Your Right to Privacy

January 20, 1989

Report Outline
Special Focus

Introduction

Much attention has been focused on drug testing and polygraph testing as potential invasions of privacy. But there are far more serious—and widespread—privacy invasions taking place every day, so hidden from view that the victims may not even know that their privacy is being invaded.

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Overview

New and inexpensive eavesdropping devices, growing networks of private and government data bases and increases in government surveillance activities are making it harder for citizens to fend off prying eyes and ears.

Take the case of the Los Angeles woman who kept getting turned down in her search for an apartment. She finally discovered that as a result of a prior legal dispute with a landlord, she was on a computerized tenant blacklist.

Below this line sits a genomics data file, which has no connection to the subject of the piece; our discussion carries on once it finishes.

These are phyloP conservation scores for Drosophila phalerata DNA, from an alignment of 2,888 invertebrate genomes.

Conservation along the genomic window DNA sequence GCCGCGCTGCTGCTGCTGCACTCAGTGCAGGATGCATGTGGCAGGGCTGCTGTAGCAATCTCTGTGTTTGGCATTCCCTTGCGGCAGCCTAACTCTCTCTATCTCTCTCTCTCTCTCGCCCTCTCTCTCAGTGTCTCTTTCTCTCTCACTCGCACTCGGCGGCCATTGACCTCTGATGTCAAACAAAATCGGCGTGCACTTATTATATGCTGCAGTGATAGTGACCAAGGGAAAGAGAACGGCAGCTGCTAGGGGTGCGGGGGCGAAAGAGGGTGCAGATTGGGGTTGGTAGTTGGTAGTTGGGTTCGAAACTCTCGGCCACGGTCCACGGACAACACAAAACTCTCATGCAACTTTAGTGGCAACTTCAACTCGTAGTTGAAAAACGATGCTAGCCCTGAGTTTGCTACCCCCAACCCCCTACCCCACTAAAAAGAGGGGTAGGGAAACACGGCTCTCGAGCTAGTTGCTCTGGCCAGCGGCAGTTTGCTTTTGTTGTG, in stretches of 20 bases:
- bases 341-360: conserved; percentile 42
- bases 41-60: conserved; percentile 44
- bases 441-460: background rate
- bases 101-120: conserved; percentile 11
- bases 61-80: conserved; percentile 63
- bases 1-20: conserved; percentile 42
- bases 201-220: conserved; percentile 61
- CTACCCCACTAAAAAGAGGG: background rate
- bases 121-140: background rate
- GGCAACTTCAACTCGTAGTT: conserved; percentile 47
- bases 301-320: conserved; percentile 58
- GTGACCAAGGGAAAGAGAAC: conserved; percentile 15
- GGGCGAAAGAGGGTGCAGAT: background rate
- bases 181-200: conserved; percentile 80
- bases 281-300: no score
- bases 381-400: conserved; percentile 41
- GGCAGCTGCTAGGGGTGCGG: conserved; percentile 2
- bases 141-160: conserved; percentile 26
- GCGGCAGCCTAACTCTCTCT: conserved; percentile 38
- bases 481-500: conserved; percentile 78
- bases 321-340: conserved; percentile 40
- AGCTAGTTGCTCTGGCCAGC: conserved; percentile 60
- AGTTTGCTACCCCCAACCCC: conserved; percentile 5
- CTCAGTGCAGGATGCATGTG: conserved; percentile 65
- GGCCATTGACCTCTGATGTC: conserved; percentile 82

ISSUE TRACKER for Related Reports
Privacy
Dec. 04, 2015  Privacy and the Internet
Oct. 25, 2013  Big Data and Privacy
Aug. 30, 2013  Government Surveillance
Jan. 25, 2013  Social Media Explosion
Sep. 17, 2010  Social Networking
Nov. 06, 2009  Online Privacy Updated
Nov. 17, 2006  Privacy in Peril
Jun. 15, 2001  Privacy Under Attack
Nov. 06, 1998  Internet Privacy
Nov. 19, 1993  Privacy in the Workplace
Apr. 17, 1992  Politicians and Privacy
Jan. 20, 1989  Your Right to Privacy
Mar. 21, 1986  Privacy in the Workplace
Oct. 18, 1974  Rights to Privacy
Apr. 05, 1967  Wiretapping and Bugging
Apr. 20, 1966  Protection of Privacy
Nov. 09, 1961  Wiretapping in Law Enforcement
Feb. 29, 1956  Surveillance of Spying
Jan. 25, 1956  Eavesdropping Controls
Mar. 14, 1949  Wire Tapping
BROWSE RELATED TOPICS:
Labor Standards and Practices
Privacy
Telecommunications and Wireless Technologies